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Do spacecraft slow down when they leave Earth’s atmosphere?

23 Sep 2019, 09:46 UTC
Do spacecraft slow down when they leave Earth’s atmosphere?
(200 words excerpt, click title or image to see full post)

The Earth’s atmosphere causes significant drag. Image credit: NASA/Bill Ingals
Asked by Serena Fox
In order to leave the Earth’s atmosphere a spacecraft needs to be travelling very quickly. In the atmosphere a spacecraft experiences drag, which would slow it down enough and eventually bring it back to Earth. Having a spacecraft leave the Earth’s atmosphere means it can stay in orbit for some time without needing constant thrust from an engine – therefore saving fuel.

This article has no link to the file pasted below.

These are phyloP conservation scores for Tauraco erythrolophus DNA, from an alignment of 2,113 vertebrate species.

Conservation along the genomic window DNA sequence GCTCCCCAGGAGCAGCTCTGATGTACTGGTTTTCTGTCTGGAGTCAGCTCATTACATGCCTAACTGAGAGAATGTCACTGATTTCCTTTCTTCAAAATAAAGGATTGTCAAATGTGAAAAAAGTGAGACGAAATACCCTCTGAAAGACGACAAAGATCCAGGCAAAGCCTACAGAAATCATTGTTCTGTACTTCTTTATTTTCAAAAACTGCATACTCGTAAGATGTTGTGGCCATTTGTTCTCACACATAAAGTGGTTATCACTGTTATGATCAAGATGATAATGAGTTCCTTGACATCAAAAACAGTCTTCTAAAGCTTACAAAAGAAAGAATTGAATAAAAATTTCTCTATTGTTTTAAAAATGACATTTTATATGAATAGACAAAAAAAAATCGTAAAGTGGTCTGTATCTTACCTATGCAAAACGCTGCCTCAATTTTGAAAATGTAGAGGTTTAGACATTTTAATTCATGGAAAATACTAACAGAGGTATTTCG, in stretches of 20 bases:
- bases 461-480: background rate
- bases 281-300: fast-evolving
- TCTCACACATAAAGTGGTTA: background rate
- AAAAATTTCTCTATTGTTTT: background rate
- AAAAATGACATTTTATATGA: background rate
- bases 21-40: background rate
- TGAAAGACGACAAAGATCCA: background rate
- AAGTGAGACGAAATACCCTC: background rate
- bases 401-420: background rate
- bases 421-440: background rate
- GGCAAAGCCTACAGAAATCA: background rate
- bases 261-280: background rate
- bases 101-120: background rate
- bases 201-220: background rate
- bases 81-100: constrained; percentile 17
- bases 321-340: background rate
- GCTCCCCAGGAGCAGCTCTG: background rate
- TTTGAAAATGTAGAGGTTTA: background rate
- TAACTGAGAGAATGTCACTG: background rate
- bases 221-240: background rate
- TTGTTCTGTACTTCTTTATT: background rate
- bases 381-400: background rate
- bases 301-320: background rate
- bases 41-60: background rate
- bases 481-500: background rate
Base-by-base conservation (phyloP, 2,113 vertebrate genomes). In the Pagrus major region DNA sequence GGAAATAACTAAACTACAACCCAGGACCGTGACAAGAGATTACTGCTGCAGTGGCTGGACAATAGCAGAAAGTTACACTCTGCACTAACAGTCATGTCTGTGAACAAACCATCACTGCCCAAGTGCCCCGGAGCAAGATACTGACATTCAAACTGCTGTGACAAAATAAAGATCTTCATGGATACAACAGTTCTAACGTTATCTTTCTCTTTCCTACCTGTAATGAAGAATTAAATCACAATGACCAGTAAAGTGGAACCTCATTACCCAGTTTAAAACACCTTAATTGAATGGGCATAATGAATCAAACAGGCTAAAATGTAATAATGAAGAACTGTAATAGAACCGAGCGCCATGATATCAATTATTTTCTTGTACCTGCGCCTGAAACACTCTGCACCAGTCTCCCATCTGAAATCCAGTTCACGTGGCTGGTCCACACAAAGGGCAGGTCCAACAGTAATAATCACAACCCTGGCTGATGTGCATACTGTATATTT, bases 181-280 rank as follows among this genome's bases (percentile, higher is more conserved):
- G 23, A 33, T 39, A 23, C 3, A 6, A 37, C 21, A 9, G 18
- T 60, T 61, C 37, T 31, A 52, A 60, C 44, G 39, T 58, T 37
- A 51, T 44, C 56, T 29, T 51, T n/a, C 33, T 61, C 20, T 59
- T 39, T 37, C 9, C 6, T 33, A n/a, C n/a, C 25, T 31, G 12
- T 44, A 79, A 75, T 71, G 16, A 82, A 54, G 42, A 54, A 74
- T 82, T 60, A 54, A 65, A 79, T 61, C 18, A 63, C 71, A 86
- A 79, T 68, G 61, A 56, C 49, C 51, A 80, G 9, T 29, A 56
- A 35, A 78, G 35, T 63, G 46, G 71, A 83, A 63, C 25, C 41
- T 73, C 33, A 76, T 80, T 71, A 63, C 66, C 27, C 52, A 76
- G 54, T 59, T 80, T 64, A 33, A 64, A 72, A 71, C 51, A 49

To maintain an orbit above the Earth’s atmosphere you need to be traveling thousands of kilometres an hour. The International Space Station sits around 400 kilometres (248 miles) above the Earth, to maintain its orbit it must travel at 27,600 kilometres (17,149 miles) per hour. Even at this height there is still a tenuous atmosphere that erodes the Space Station’s orbit so it must periodically re-boost to a higher orbit to prevent crashing.

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